Diabetes is the leading cause of preventable new onset blindness among US adults aged 20-74.
Anyone with type 1 or type 2 diabetes can have diabetic eye disease and not know it, as it is painless and often has no symptoms until very advanced stages. But with appropriate care you can reduce the risk of blindness and increase your chances of preserving sight.
Currently, the American Diabetes Association recommends that adults and children 10 and older with Type 1 diabetes have an initial dilated and comprehensive eye examination within five years after they are diagnosed with diabetes. People with Type 2 diabetes are advised to have a dilated and comprehensive exam shortly after the diagnosis of diabetes. After the initial exam, everyone with diabetes is encouraged to have a yearly exam to look for changes in the blood vessels of the retina that indicate diabetic retinopathy. Diabetic retinopathy develops as prolonged exposure to high blood glucose weakens the walls of the blood vessels in the eyes. The longer a person has had diabetes and the greater his exposure to high blood glucose, the greater his risk of having this condition and developing permanent vision loss.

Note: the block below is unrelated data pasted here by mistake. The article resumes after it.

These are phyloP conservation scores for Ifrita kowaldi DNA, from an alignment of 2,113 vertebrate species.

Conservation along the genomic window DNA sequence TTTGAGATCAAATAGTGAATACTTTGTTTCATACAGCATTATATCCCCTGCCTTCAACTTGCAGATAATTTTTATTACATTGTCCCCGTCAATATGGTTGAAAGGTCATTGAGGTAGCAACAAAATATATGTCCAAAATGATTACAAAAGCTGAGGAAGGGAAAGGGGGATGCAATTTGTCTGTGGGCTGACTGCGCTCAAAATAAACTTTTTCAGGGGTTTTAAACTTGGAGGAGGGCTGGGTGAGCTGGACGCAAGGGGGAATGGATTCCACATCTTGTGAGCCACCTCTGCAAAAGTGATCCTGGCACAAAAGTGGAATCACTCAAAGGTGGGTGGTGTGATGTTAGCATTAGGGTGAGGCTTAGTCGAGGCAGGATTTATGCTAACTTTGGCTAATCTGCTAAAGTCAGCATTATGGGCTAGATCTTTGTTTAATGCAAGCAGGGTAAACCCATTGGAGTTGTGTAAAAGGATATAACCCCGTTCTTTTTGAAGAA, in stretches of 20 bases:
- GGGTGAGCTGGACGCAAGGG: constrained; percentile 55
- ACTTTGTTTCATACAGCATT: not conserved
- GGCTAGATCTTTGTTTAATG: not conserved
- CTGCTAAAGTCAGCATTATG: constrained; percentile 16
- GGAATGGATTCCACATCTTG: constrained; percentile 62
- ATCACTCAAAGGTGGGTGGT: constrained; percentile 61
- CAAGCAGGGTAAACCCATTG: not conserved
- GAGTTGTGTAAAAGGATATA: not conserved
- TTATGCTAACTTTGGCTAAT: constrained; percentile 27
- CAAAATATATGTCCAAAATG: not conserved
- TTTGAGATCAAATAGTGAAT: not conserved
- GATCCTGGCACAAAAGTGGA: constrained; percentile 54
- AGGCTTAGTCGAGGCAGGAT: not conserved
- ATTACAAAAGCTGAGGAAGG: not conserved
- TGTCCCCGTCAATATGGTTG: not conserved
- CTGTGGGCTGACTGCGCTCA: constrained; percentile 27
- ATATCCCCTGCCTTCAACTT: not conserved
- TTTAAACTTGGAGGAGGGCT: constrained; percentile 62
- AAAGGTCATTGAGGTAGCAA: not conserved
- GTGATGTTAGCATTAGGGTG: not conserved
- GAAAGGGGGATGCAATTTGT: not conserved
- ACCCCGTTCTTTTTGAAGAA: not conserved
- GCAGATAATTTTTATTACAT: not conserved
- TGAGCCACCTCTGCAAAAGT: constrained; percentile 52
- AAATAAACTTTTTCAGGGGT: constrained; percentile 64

At Valley Vision Eyecare, we are using the latest in technology to monitor your retinal health. Your optometrists often are the first to detect changes in your diabetes. Retinal imaging and dilated eye exams are important to monitoring changes to your retinal health. Dr. Hastie and Dr. Jones work closely with your primary care provider to prevent vision loss.